Seriously, though. Tiny Toons. The conceit of the show -- that the pint-sized cartoon characters are students at ACME University, where they learn the ins and outs of animated life from a teaching staff made up of original Looney Tunes characters -- is a clever one. Not only does it allow for numerous guest shots from Bugs, Daffy and the rest of the original crew, but it also creates a self-referential tone that kids might not appreciate but adults well-versed in cartoons (like yours truly) can get a kick out of. Tiny Toons is as much a cartoon as it is about being a cartoon; though I'm as burned out on post-modern "meta" entertainments (the post-Scream years) as the next guy, I've got to give Tiny Toons credit for being ahead of the curve. And it's a kids show, no less.
The show throws out pop culture references more often than I'd like, insuring that parts of it won't date well (a parody of MTV's Just Say Julie probably wasn't relevant by 1995, much less 2009). Still, they're just one layer to the humor; they're not in place of actual jokes. I get annoyed when some critic says that adults will enjoy a movie like Shrek 2 "as much as the kids" because there are pop culture references that kids won't get. That doesn't entertain me. Thankfully, Tiny Toons doesn't commit that sin. It can be enjoyed by adults because it's funny and cleverly written and there are genuinely sophisticated jokes.
Volume 2 has its share of standout episodes, including "Tiny Toon Music Television," which singlehandedly introduced They Might Be Giants to a generation of kids, and the aforementioned "Inside Plucky Duck" for its inspired Batman parodies. Actually, very few of the episodes misfire completely; "Whale's Tales" comes close, largely because it tries for a different tone by still features too much broad slapstick to make that tone work.
I wish I could say Warner Bros.' DVDs of Tiny Toon Adventures were as good as the shows themselves. All 30 episodes are presented in their original 1.33:1 television aspect ratio, but it's clear that Warner Bros. hasn't gone to a great deal of trouble to restore them at all. There are a good deal of visible flaws -- scratches, dirt, etc. -- and the colors are very inconsistent. This is a bright, colorful show, but these transfers don't always show that off. They look faded and old. Given how great Warner Bros. has been with their video quality in the past, this is a big disappointment; if they can make cartoons that are 50 years old look brand new (like on their Looney Tunes: Golden Collection releases), why not cartoons from the 1990s?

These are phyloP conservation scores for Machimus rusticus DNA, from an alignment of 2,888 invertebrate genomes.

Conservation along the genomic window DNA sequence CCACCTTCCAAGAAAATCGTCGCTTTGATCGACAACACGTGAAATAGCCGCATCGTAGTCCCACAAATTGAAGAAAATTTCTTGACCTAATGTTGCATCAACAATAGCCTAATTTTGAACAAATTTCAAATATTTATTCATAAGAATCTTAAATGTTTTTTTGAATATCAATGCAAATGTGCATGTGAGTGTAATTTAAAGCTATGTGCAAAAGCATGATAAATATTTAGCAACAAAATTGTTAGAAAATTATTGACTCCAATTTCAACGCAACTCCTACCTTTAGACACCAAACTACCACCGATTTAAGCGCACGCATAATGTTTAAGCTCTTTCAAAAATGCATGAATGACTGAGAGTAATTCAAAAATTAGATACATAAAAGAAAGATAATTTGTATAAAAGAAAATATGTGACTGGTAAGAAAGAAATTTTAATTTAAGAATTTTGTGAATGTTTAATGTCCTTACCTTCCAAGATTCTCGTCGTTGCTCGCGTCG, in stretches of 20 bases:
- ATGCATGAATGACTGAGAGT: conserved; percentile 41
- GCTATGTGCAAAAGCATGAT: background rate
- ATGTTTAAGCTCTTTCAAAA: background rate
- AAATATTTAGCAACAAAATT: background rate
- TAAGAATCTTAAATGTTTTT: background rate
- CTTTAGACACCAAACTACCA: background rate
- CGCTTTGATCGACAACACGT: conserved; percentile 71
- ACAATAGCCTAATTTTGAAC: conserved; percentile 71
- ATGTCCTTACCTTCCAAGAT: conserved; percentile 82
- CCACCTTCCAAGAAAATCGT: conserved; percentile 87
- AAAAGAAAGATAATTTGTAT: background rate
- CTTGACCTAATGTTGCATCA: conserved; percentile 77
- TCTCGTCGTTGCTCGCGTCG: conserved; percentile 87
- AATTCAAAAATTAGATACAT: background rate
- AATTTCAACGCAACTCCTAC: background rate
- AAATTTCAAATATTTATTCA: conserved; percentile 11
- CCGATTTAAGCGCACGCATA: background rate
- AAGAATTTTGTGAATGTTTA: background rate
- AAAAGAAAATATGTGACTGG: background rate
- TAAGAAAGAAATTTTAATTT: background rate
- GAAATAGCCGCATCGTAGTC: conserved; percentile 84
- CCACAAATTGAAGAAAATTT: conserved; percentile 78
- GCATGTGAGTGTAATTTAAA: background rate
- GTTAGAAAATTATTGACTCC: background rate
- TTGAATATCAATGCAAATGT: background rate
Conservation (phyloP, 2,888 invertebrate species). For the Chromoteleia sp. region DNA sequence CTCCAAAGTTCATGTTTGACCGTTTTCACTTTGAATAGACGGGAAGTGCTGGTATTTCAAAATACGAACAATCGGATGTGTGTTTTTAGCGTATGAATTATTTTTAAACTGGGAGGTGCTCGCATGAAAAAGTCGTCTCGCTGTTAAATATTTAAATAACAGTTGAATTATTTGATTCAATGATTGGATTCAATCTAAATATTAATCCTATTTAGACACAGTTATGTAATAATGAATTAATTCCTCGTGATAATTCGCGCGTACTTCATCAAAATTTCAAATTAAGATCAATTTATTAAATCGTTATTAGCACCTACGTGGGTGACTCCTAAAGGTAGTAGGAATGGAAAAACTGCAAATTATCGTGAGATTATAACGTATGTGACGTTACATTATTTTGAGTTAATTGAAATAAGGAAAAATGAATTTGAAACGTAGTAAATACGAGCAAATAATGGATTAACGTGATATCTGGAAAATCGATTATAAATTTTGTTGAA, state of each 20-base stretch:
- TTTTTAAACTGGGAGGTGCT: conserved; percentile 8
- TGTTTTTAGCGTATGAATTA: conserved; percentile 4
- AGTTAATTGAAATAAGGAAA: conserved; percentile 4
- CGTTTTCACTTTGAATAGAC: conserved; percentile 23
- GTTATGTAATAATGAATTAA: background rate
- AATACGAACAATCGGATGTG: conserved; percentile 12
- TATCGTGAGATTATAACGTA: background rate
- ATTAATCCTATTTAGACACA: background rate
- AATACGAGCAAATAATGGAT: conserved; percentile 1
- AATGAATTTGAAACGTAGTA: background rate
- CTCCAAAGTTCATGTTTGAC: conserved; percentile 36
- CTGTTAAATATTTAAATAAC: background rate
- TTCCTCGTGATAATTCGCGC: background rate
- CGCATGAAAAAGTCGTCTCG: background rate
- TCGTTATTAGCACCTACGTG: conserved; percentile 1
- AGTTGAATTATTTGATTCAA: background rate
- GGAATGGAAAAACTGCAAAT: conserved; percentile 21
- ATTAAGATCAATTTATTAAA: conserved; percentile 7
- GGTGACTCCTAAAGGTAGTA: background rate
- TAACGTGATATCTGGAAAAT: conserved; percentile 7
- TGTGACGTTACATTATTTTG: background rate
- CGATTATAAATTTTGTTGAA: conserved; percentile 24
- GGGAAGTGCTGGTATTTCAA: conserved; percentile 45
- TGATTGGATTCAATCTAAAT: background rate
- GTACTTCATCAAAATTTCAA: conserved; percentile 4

Audio quality is significantly better. Both a 5.1 surround and a 2.0 stereo option is available, and each is lively and services the dialogue just fine. There are no extras, which is another disappointment.
While I wish the DVDs were better, I can't fault the content of Tiny Toon Adventures: Season One, Volume 2. Not only does it feature nearly as many episodes in one set as there were in the two subsequent seasons combined, but the writing and the Looney Tunes spirit are first rate. Here's one show I'm looking forward to watching with Charlie.
And sorry about all the personal family exposition. If you'd wanted that, you'd be reading Harry Knowles.
Review content copyright © 2009 Patrick Bromley; Site layout and review format copyright © 1998 - 2013 HipClick Designs LLC
Scales of Justice
Studio: Warner Bros.
* Full Frame
* Dolby Digital 5.1 Surround (English)
* Dolby Digital 2.0 Stereo (English)
* Dolby Digital 2.0 Stereo (French)
* Dolby Digital 2.0 Stereo (Portuguese)
* English (SDH)
Running Time: 646 Minutes
Release Year: 1990
MPAA Rating: Not Rated
* Looney Tunes Site